Unions and politics: getting lost?

Submitted by Janine on Tue, 12/05/2006 - 21:35

A resolution on political candidates that my (then) RMT branch passed in the summer finally made it to the Regional Council last week. It was defeated. I understand that it might not be everyone's cup of tea, and that there might be political differences, but some of the content of the debate has sent alarm bells ringing.

The resolution proposed that the union establish a 'panel' of candidates for public elections eg. for Parliament, Councils, GLA etc. Branches would nominate members onto the panel, who would have to be activists, socialists, and supportive of the union's key policies (eg. public ownership of the railways, repeal of the anti-union laws). The union would then provide them with education and training. It was about taking forward the union's voice in politics - not about which political party it does or does not support.

If panellists were Labour Party members, the union would try to get them selected as Labour candidates. If not, or if they were carved out by Labour, the union would consider standing them as candidates anyway, using the procedure that is already laid down in our rules.

The mention of the Labour Party seemed to make it impossible for some people to support it. In a way, that's not surprising, given what New Labour in government has done to Tube workers and to the rest of the working class. But opponents apparently overlooked the idea that attempting to get RMT people selected as Labour candidates does not mean supporting Blairites (the conditions about being socialist and supporting the union's key policies prevent that). Rather, it would mean that if good union activists who are Labour members fancied a fight with the right wing in a candidate selection, the union would help them do it. It was not a "pro-Labour" resolution - in fact, it would be a nightmare for the Labour leadership, and if Tony Blair had a vote at our Regional Council (?!), he would certainly vote against it.

But "the suggestion that we should have anything at all to do with the Labour Party is a disgrace", said one speaker, though he didn't explain how that fitted in with the Regional Council's support for John McDonnell's campaign for Labour leader. The fury at the very suggestion seemed to blot out the fact that this proposal, if passed, would almost certainly lead to the RMT standing several of its members as independent socialist candidates. I got the impression that for some people, hating Labour was more important that positively advocating working-class political representation.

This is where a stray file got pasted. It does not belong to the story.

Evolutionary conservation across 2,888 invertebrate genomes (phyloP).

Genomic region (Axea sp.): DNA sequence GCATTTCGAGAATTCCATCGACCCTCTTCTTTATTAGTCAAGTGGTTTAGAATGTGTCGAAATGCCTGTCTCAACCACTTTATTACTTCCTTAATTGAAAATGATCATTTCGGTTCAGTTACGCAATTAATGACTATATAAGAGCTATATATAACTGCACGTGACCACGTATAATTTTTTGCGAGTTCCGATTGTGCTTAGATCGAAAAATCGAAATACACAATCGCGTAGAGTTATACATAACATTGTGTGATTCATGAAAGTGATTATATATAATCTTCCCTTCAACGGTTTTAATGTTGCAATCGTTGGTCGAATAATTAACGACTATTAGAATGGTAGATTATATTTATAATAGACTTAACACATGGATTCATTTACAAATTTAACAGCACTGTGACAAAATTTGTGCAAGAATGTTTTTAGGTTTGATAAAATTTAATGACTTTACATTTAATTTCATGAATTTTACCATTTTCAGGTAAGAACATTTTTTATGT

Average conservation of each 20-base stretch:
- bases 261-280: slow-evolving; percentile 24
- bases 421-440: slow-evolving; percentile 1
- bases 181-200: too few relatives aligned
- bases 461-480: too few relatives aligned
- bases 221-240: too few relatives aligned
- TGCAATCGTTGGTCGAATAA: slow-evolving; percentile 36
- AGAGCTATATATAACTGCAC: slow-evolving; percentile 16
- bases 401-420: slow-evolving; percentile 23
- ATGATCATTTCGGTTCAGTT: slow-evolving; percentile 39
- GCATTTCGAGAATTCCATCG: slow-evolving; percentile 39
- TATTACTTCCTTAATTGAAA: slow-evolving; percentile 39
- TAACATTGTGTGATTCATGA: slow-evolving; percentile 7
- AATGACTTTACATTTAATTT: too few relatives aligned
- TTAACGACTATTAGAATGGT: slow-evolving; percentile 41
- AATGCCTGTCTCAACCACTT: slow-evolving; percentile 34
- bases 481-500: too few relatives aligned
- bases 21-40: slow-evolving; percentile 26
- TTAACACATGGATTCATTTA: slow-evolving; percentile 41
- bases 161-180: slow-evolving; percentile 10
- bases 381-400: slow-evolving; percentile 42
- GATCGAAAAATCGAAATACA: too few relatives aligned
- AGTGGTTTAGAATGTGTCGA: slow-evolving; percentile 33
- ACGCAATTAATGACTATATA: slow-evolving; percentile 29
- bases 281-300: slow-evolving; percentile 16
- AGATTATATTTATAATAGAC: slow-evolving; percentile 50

Perhaps even more disturbing was the Socialist Party's argument that establishing a panel of candidates would encourage careerists and that therefore RMT should not do it. What - so the union should leave the political field free for genuine careerists instead, then?! Remember that this was a resolution for the union to stand its own, socialist activists as political candidates. My breath is rather taken that the SP should hold such people in such contempt. This is inescapably an argument that unions should not consider putting forward any candidates and thus an argument against direct working-class political representation (although I doubt it was intended as such). Not only is it a major exercise in throwing the baby out with the bathwater; it is also apolitical, and astonishing from a party that places such importance on, erm, standing candidates in elections.

Mind you, it got a cheer, so the SWP repeated the same argument. And thus, the SP and SWP voted down a proposal that would have given them their best chance of getting their own candidates officially endorsed and supported by the RMT. Which, in the case of the SWP, was a considerable consolation to me.

Trade Unions